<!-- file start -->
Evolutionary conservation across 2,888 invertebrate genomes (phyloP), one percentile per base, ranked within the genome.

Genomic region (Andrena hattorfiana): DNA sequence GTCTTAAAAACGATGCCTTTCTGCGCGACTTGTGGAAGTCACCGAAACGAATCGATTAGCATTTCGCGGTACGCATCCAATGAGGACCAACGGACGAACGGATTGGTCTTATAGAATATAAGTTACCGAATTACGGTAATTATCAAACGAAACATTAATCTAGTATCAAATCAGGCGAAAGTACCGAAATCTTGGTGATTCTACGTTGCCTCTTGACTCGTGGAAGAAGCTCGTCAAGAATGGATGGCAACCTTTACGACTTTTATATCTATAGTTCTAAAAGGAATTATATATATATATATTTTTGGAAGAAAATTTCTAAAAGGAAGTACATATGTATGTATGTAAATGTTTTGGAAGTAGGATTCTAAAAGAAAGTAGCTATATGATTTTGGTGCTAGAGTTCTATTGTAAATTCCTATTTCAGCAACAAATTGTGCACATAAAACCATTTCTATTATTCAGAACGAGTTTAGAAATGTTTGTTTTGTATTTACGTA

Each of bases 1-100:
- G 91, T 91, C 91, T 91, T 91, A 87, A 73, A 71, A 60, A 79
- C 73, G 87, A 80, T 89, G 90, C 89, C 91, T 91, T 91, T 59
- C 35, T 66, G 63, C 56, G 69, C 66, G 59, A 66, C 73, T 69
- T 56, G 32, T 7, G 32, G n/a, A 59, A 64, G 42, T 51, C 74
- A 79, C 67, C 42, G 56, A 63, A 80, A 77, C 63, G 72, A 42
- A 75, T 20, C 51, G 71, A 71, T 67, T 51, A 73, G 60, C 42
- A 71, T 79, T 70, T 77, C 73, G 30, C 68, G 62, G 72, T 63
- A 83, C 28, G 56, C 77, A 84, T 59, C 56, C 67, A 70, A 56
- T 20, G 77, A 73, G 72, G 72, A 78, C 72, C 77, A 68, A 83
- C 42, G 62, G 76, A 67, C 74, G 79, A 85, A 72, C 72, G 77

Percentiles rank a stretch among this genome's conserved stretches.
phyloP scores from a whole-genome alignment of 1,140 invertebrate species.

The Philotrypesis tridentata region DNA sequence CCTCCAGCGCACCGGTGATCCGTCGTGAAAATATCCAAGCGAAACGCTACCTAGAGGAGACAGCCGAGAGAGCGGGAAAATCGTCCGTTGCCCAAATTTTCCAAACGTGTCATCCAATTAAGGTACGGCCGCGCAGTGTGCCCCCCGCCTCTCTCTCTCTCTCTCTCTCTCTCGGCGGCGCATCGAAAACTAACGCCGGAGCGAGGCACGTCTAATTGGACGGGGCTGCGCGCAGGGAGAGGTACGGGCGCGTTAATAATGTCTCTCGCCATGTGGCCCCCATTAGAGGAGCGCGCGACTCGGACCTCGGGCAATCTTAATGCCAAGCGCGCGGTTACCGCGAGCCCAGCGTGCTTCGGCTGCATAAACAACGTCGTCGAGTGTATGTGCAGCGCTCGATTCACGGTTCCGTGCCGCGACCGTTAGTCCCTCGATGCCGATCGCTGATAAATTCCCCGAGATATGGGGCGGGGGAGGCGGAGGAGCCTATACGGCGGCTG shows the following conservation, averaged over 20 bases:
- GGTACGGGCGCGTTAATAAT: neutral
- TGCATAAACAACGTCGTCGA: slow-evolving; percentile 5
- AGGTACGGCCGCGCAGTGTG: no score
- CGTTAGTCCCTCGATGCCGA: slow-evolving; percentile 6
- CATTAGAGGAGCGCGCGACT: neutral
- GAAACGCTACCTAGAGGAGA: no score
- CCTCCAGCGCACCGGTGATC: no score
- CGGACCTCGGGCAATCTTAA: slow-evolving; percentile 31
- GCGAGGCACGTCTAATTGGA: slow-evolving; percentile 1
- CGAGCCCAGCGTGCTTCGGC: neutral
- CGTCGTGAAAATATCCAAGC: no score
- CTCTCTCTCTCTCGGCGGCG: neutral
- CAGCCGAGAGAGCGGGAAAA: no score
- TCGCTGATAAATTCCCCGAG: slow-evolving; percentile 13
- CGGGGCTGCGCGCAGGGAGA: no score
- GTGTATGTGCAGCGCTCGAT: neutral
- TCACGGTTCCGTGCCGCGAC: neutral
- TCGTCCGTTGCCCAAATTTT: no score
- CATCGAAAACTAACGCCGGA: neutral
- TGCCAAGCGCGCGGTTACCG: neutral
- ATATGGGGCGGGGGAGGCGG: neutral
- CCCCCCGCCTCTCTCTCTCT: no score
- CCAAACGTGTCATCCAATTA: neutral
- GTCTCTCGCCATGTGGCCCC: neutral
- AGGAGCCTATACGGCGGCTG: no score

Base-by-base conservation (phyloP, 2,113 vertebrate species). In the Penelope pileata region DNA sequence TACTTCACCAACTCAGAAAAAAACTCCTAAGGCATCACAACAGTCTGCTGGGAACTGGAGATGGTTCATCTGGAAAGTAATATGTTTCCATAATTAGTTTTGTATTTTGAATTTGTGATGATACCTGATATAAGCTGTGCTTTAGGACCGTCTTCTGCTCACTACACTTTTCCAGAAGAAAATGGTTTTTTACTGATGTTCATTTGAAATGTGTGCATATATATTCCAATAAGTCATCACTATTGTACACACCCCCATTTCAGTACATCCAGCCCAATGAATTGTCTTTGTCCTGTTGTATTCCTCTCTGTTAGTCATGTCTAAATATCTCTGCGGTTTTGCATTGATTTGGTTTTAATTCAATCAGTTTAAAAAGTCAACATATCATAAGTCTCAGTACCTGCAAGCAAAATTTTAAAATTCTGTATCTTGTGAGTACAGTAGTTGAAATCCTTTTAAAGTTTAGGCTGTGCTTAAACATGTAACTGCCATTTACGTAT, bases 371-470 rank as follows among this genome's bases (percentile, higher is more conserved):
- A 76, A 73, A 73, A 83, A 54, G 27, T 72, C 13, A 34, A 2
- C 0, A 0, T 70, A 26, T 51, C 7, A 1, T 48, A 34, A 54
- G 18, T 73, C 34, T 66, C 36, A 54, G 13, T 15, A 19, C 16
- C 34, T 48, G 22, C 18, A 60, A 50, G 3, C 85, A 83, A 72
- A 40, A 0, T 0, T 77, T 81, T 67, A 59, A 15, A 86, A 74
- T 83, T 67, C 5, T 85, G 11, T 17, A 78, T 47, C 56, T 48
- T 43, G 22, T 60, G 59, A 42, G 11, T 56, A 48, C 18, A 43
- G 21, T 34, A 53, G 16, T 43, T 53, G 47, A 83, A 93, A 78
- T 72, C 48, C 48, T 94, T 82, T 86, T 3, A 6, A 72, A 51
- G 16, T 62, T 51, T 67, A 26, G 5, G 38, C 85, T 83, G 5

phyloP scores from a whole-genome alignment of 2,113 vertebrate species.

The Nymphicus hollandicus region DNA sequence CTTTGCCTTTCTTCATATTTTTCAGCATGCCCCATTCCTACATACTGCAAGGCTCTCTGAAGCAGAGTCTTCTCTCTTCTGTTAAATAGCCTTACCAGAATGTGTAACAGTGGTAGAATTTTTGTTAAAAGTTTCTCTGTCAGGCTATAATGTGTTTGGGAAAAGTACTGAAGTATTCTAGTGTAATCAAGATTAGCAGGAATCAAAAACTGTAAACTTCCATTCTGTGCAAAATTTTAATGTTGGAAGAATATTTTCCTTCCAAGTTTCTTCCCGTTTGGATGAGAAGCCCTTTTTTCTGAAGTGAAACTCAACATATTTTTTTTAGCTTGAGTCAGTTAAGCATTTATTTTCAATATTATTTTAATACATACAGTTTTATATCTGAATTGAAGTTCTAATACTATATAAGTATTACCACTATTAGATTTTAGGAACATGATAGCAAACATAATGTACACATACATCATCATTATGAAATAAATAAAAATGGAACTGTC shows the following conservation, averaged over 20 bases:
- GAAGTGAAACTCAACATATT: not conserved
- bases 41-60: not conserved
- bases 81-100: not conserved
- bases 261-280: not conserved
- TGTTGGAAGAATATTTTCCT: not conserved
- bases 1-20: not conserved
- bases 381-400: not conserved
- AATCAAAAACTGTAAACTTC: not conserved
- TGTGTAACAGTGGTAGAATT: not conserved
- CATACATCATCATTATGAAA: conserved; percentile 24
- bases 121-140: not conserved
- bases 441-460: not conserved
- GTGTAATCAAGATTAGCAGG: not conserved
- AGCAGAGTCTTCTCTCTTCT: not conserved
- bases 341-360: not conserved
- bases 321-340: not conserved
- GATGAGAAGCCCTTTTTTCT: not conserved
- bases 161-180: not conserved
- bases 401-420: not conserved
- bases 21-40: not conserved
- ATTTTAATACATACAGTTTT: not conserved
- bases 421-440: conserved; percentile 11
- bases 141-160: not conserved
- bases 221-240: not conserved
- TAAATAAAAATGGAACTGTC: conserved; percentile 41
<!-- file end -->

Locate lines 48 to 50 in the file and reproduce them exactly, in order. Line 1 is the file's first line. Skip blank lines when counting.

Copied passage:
- T 83, T 67, C 5, T 85, G 11, T 17, A 78, T 47, C 56, T 48
- T 43, G 22, T 60, G 59, A 42, G 11, T 56, A 48, C 18, A 43
- G 21, T 34, A 53, G 16, T 43, T 53, G 47, A 83, A 93, A 78